direct mail. With the growth of the do-not-call list, financial institutions
have redirected telemarketing money into the mailbox; around 50 percent
of their advertising dollars go into direct mail.
- View this
year as the beginning of a many-year journey to success. No matter
how large the budget, most organizations don’t have enough money to
do as much as they’d like. Most marketing professionals want to do quality
work, but they focus first on their limited means, and then do their
best to handle only the hottest demands from within the company. As
a result, there is little money for brand building, experimentation
and innovation. Frankly, many budgets are simply too meager to fund
the kind of quality work that distinguish a brand in the marketplace
— and companies with inadequate resources can be doomed to take their
place with the also-rans. Yet, a simple change in perspective can allow
a less-affluent advertiser to accomplish more and look like a leader
in the process. Rather than think about this year’s plan and budget
as a discrete set of activities, consider that it is the beginning of
a multi-year program. Rather than having a budget of $250,000 in 2006
for example, you actually have a three-year budget in excess of $750,000.
With that higher level of resources what would you accomplish? And which
activities are the most important to begin the journey well? These become
this year’s projects. This thought process completely rearranges what
- Focus on the
few things that have the power to move your marketplace. Ad-industry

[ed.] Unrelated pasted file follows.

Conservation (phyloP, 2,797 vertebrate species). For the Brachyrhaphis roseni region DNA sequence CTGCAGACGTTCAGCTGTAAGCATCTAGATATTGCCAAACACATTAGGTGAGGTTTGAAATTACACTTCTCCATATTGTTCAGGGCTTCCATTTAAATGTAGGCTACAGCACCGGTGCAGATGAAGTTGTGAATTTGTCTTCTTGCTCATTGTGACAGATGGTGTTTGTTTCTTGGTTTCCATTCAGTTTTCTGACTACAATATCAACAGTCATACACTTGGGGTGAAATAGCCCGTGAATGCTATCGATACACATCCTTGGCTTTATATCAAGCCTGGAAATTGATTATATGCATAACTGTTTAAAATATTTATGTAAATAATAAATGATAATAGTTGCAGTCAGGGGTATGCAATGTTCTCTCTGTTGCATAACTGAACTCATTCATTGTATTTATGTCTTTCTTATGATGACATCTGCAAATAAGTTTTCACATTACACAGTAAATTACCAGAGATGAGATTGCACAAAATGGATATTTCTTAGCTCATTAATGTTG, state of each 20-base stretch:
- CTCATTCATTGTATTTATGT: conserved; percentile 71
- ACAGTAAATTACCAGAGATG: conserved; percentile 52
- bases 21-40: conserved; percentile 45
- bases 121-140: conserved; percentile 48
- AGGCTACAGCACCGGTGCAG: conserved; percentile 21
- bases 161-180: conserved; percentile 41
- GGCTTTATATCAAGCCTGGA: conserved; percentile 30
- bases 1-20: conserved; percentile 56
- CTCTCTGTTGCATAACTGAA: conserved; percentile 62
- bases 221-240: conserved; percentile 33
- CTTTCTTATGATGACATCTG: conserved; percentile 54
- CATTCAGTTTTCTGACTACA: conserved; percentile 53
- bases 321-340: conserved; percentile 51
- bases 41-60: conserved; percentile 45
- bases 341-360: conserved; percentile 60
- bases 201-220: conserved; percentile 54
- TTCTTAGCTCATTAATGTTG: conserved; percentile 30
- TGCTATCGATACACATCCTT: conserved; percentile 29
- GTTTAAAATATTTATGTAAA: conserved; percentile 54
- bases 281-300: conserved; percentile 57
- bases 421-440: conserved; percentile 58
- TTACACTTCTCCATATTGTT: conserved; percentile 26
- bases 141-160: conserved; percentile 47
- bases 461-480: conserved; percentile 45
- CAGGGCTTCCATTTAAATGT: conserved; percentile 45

veteran Ron Christiansen often speaks of companies that try to pour
“a thousand drops into a thousand buckets. The smaller the budget, the
more things people want to do. And in the process, everything is rendered
ineffective.” Advertising takes courage. And often that involves saying
no to nonessential efforts that take the power out of an advertising
budget. I have never seen a marketing plan that couldn’t be improved
by taking marginal programs out of the plan and focusing more dollars
on the programs that can affect real change for a company, especially
when combined with a three-year perspective.
- Think big,
spend small. Some marketers squeeze dollars out of their advertising
by tightening down the budgets paid to their creative resources. Inadvertently,
these marketers encourage small thinking that leads to marketplace blah.
A much better way to save money is to devote more dollars to creative
development of big ideas that can shake a complacent marketplace. Once
big ideas are developed and approved, the effort should begin to find
ways to implement these in extremely cost-effective ways. This should
be part of the creative challenge given to agencies.
So, my advice is
to review your 2006 plans, slaughter your sacred cows, focus your resources
on programs that can energize your organization and make your agency an
active part of driving big ideas in cost-effective ways. Even small budgets
pack a punch under these circumstances.
Bill Fritsch, a longtime
leader in the Puget Sound ad industry, is president of Hydrogen Advertising,
Call him at 206-389-9500, Ext. 224, or send e-mail to email@example.com.
to the top/March 2006 Main Menu